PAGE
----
When I was toddler in Ecuador, I tried to climb a wall shelving unit full of my dolls—and fell. The entire unit then fell on top of me. My mom tells me my face swelled up for days. I have no memory of the event, but it affected me for much of my life. And it wasn’t just the small scar on my nose that was left behind once the swelling went down.
I can’t remember when I first noticed my nose. I don’t know how old I was or what my initial thoughts about it were. What I do remember is that a few years later, my plastic surgeon uncle, during a short visit to the States for a medical conference, told me that once I was of age, he would fix it. Naturally, this caused me to pay an unusual amount of attention to my nose. I’d stare at it in the mirror from different angles. I’d pinch it and push it up, imagining what it would look if it were thinner, longer, less sloped and without the scar or the bump on the bridge. I became convinced my childhood accident had ruined my nose, and that it was only a matter of time before my uncle would give me a new one.
At 18, I took a family trip back to the mother country, and as promised, my uncle was ready and willing to perform the long anticipated rhinoplasty for an insanely discounted price (about $120). I must be the only person who has turned down an almost-free nose job. And it’s not because I grew out of being so self-conscious. Nope. I still think my nose looks awful in about 80% of photographs. I definitely considered the surgery, but in the end, I deemed it unnecessary. In my entire life, no one had ever cared about my nose as much as I’d had. In fact, most are unaware of the scar until I bring it to their attention, including boys I dated. Plus, the thought of waking up with a different face really freaked me out. And there was no guarantee that I’d not obsess over the new nose or find something else to obsess over. Thanks, but no thanks.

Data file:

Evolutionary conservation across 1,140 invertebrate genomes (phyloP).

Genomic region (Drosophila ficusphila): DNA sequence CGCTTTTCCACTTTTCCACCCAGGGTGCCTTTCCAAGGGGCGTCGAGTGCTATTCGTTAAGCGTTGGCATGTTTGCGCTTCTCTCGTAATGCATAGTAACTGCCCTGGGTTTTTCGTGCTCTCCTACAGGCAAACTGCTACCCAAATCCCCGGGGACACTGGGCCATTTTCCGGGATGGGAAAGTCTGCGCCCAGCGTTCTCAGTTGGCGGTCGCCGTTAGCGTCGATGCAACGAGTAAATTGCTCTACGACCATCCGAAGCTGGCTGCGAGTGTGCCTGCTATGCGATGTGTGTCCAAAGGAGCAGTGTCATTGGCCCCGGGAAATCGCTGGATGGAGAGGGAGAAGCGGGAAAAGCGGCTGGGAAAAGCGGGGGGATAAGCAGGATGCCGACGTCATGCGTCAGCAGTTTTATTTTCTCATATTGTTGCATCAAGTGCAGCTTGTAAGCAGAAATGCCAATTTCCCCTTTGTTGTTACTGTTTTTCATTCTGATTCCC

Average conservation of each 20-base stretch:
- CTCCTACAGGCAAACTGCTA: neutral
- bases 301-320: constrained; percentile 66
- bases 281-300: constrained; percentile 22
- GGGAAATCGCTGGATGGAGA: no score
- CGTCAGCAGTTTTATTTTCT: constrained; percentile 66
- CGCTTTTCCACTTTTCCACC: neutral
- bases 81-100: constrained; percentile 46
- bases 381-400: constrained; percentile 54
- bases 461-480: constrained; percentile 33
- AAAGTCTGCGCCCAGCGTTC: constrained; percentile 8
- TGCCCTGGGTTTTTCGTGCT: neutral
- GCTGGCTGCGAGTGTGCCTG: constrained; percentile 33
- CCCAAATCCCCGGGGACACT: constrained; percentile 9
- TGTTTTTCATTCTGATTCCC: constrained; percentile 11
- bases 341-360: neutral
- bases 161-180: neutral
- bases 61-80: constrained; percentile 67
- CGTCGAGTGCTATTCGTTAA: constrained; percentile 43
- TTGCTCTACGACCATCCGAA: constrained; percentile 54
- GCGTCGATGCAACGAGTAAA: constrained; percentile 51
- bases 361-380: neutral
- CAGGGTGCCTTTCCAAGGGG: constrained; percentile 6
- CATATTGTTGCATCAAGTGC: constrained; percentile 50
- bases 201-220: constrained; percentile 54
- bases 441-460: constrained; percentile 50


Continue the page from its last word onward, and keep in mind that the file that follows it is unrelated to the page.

Recently, I suffered a bad fall that left me with a very swollen nose which I feared might be broken. It was probably the first time in my life that I longed to have my nose back to normal. Thankfully, it’s going to be just fine.
Do you have any facial features or body parts that you don’t love? How about scars or birthmarks? Would love to hear about your experiences dealing with them, and your journey toward acceptance.
F.Y.I.: “Des complexes” is a phrase I learned in my very first French class in college. It translates to “hangups” or, for those familiar with psychology, “complexes.”